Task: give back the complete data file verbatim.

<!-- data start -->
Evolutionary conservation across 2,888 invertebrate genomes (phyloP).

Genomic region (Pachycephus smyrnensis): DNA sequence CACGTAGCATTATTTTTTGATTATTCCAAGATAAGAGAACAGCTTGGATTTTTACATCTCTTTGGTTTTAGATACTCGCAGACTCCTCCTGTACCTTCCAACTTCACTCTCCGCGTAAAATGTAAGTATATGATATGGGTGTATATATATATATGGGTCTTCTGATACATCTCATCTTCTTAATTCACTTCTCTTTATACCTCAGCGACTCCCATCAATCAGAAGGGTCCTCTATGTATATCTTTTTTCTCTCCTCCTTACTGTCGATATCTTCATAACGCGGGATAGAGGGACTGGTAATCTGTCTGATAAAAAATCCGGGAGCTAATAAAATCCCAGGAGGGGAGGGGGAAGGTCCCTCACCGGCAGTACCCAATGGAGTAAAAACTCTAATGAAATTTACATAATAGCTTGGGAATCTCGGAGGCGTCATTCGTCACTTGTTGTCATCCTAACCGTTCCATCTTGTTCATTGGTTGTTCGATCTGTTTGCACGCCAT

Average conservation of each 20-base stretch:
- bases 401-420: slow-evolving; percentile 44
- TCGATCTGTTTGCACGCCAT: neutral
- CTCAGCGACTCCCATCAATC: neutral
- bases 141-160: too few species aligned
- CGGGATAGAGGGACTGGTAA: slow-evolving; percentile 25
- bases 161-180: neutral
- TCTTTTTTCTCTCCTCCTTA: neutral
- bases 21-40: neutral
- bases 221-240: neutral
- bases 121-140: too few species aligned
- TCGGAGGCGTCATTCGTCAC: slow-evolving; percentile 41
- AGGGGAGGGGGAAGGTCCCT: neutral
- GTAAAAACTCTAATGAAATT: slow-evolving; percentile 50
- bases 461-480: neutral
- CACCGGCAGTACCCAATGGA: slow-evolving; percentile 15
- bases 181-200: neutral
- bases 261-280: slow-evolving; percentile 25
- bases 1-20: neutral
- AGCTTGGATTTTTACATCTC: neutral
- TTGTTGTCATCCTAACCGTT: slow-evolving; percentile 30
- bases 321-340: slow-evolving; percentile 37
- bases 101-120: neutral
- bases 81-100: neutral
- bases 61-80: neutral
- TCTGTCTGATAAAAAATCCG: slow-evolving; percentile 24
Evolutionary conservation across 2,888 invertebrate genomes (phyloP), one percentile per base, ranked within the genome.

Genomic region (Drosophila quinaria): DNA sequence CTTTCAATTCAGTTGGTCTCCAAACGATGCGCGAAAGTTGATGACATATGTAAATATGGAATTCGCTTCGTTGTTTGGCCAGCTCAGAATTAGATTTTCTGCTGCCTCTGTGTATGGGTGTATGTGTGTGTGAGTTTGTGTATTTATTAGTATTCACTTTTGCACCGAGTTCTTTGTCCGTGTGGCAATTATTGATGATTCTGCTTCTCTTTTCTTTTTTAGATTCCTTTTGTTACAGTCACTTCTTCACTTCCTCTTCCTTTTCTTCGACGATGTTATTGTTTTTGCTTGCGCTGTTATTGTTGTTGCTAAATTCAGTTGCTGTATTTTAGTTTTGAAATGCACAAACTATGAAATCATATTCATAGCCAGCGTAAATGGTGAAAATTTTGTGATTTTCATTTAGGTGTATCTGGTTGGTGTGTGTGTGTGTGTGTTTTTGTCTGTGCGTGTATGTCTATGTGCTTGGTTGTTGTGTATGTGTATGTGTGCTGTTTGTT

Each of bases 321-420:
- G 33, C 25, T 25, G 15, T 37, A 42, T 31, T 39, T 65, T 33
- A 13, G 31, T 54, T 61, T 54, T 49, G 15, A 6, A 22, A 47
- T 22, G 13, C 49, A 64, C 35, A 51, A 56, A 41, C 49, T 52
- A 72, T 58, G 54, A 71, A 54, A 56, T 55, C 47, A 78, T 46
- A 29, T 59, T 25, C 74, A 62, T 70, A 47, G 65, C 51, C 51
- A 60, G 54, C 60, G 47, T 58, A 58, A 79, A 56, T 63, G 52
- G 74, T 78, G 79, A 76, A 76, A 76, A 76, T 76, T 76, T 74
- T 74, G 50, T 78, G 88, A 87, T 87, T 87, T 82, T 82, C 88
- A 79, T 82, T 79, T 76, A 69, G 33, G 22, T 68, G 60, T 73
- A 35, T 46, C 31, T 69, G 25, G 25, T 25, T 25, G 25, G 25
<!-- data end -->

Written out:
Evolutionary conservation across 2,888 invertebrate genomes (phyloP).

Genomic region (Pachycephus smyrnensis): DNA sequence CACGTAGCATTATTTTTTGATTATTCCAAGATAAGAGAACAGCTTGGATTTTTACATCTCTTTGGTTTTAGATACTCGCAGACTCCTCCTGTACCTTCCAACTTCACTCTCCGCGTAAAATGTAAGTATATGATATGGGTGTATATATATATATGGGTCTTCTGATACATCTCATCTTCTTAATTCACTTCTCTTTATACCTCAGCGACTCCCATCAATCAGAAGGGTCCTCTATGTATATCTTTTTTCTCTCCTCCTTACTGTCGATATCTTCATAACGCGGGATAGAGGGACTGGTAATCTGTCTGATAAAAAATCCGGGAGCTAATAAAATCCCAGGAGGGGAGGGGGAAGGTCCCTCACCGGCAGTACCCAATGGAGTAAAAACTCTAATGAAATTTACATAATAGCTTGGGAATCTCGGAGGCGTCATTCGTCACTTGTTGTCATCCTAACCGTTCCATCTTGTTCATTGGTTGTTCGATCTGTTTGCACGCCAT

Average conservation of each 20-base stretch:
- bases 401-420: slow-evolving; percentile 44
- TCGATCTGTTTGCACGCCAT: neutral
- CTCAGCGACTCCCATCAATC: neutral
- bases 141-160: too few species aligned
- CGGGATAGAGGGACTGGTAA: slow-evolving; percentile 25
- bases 161-180: neutral
- TCTTTTTTCTCTCCTCCTTA: neutral
- bases 21-40: neutral
- bases 221-240: neutral
- bases 121-140: too few species aligned
- TCGGAGGCGTCATTCGTCAC: slow-evolving; percentile 41
- AGGGGAGGGGGAAGGTCCCT: neutral
- GTAAAAACTCTAATGAAATT: slow-evolving; percentile 50
- bases 461-480: neutral
- CACCGGCAGTACCCAATGGA: slow-evolving; percentile 15
- bases 181-200: neutral
- bases 261-280: slow-evolving; percentile 25
- bases 1-20: neutral
- AGCTTGGATTTTTACATCTC: neutral
- TTGTTGTCATCCTAACCGTT: slow-evolving; percentile 30
- bases 321-340: slow-evolving; percentile 37
- bases 101-120: neutral
- bases 81-100: neutral
- bases 61-80: neutral
- TCTGTCTGATAAAAAATCCG: slow-evolving; percentile 24
Evolutionary conservation across 2,888 invertebrate genomes (phyloP), one percentile per base, ranked within the genome.

Genomic region (Drosophila quinaria): DNA sequence CTTTCAATTCAGTTGGTCTCCAAACGATGCGCGAAAGTTGATGACATATGTAAATATGGAATTCGCTTCGTTGTTTGGCCAGCTCAGAATTAGATTTTCTGCTGCCTCTGTGTATGGGTGTATGTGTGTGTGAGTTTGTGTATTTATTAGTATTCACTTTTGCACCGAGTTCTTTGTCCGTGTGGCAATTATTGATGATTCTGCTTCTCTTTTCTTTTTTAGATTCCTTTTGTTACAGTCACTTCTTCACTTCCTCTTCCTTTTCTTCGACGATGTTATTGTTTTTGCTTGCGCTGTTATTGTTGTTGCTAAATTCAGTTGCTGTATTTTAGTTTTGAAATGCACAAACTATGAAATCATATTCATAGCCAGCGTAAATGGTGAAAATTTTGTGATTTTCATTTAGGTGTATCTGGTTGGTGTGTGTGTGTGTGTGTTTTTGTCTGTGCGTGTATGTCTATGTGCTTGGTTGTTGTGTATGTGTATGTGTGCTGTTTGTT

Each of bases 321-420:
- G 33, C 25, T 25, G 15, T 37, A 42, T 31, T 39, T 65, T 33
- A 13, G 31, T 54, T 61, T 54, T 49, G 15, A 6, A 22, A 47
- T 22, G 13, C 49, A 64, C 35, A 51, A 56, A 41, C 49, T 52
- A 72, T 58, G 54, A 71, A 54, A 56, T 55, C 47, A 78, T 46
- A 29, T 59, T 25, C 74, A 62, T 70, A 47, G 65, C 51, C 51
- A 60, G 54, C 60, G 47, T 58, A 58, A 79, A 56, T 63, G 52
- G 74, T 78, G 79, A 76, A 76, A 76, A 76, T 76, T 76, T 74
- T 74, G 50, T 78, G 88, A 87, T 87, T 87, T 82, T 82, C 88
- A 79, T 82, T 79, T 76, A 69, G 33, G 22, T 68, G 60, T 73
- A 35, T 46, C 31, T 69, G 25, G 25, T 25, T 25, G 25, G 25